On the plus side for Hybrid Electric Vehicles is the fact that they do very well in stop-and-go urban traffic. Diesel engines perform better on long trips and their mileage decreases in the city. If you're buying a car and live in a city where you make frequent short trips, HEV's may be a better alternative. But if you're buying a car to commute long distances, a diesel engine is a better option since the electricity won't be recharged in an HEV while driving on the highway. In short, if you do live in a city, make frequent short trips, and don't care about sporty handling, the Prius or another HEV may be a better choice for you.


Running Biodiesel:

Biodiesel is a 100% vegetable fuel that doesn't derive from petroleum. The diesel engine, invented in Germany by Rudolf Diesel in 1893, was originally designed to run from peanut oil and not petroleum diesel as is most commonly used today. While modern diesels can still run peanut oil, canola and soy are more commonly used to make biodiesel as they are abundantly available from farmers here in the US and around the world. Biodiesel differs from regular vegetable oil (also referred to as straight vegetable oil or "SVO") only in that it is chemically modified using a mixture of lye and methanol to make it more suitable for running in cold climates, and to meet strict industry specifications (ASTM D6751) for vehicle usage. SVO can power the Golf, but it can clog the fuel system at low temperatures because SVO congeals very easily if it has not been modified into biodiesel. You can however purchase a vegetable oil kit for the Golf, which allows you to run SVO when the engine is warm, and regular diesel or biodiesel when it's cold. The system adds a second fuel tank with a switch and fuel warmer, at a cost of about $800. With this system in place you can run your car with used cooking oil collected for FREE from restaurants. That's right folks!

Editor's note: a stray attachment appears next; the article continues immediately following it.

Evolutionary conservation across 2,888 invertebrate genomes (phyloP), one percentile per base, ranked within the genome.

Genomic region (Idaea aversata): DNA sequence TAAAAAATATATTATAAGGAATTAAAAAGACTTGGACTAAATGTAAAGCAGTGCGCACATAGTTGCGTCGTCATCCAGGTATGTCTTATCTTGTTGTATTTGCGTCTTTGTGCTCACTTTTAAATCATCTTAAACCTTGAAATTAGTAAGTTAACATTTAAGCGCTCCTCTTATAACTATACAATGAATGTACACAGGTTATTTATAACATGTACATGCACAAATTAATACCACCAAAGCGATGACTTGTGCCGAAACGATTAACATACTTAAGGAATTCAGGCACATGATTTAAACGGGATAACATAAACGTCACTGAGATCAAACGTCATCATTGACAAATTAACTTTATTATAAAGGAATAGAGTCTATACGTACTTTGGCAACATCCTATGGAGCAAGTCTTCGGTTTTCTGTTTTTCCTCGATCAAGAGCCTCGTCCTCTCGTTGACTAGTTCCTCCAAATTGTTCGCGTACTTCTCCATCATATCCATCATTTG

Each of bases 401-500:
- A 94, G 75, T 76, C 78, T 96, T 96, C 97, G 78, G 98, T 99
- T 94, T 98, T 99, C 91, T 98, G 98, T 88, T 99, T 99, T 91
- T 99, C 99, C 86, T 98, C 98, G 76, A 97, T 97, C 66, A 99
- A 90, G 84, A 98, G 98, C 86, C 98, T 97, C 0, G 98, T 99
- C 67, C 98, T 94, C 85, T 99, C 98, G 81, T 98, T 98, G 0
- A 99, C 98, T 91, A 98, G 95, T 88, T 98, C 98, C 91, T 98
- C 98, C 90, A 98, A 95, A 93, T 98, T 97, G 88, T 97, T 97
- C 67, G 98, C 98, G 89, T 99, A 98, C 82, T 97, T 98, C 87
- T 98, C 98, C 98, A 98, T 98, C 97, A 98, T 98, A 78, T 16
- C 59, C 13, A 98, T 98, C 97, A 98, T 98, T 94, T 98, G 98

Commercial biodiesel (the kind the Golf CAN run without any modifications) is sold either pure or in mixtures of diesel/biodiesel at biodiesel filling stations (see photo below). Biodiesel is sold in B100, B50, B20 and other mixtures. The number here refers to the percentage of biodiesel in the mixture compared to petroleum diesel and both fuels mix very well (B100 = 100% biodiesel, 0% petroleum diesel). During the winter in cold climates, it's best to run on B20, which is a mixture of 20% biodiesel and 80% regular diesel, due to the high gel point of B100 (it gels at around 30 deg. F vs. -15 deg. F for B20). During the warmer months B100 works great in the Golf. An added benefit of using biodiesel is that due to its much higher lubricity compared to petroleum diesel, engine life is extended because of reduced component wear and less "gunk" build up. It also reduces emissions by 90% compared to petroleum diesel, to say nothing of the reduction of dependency on foreign oil.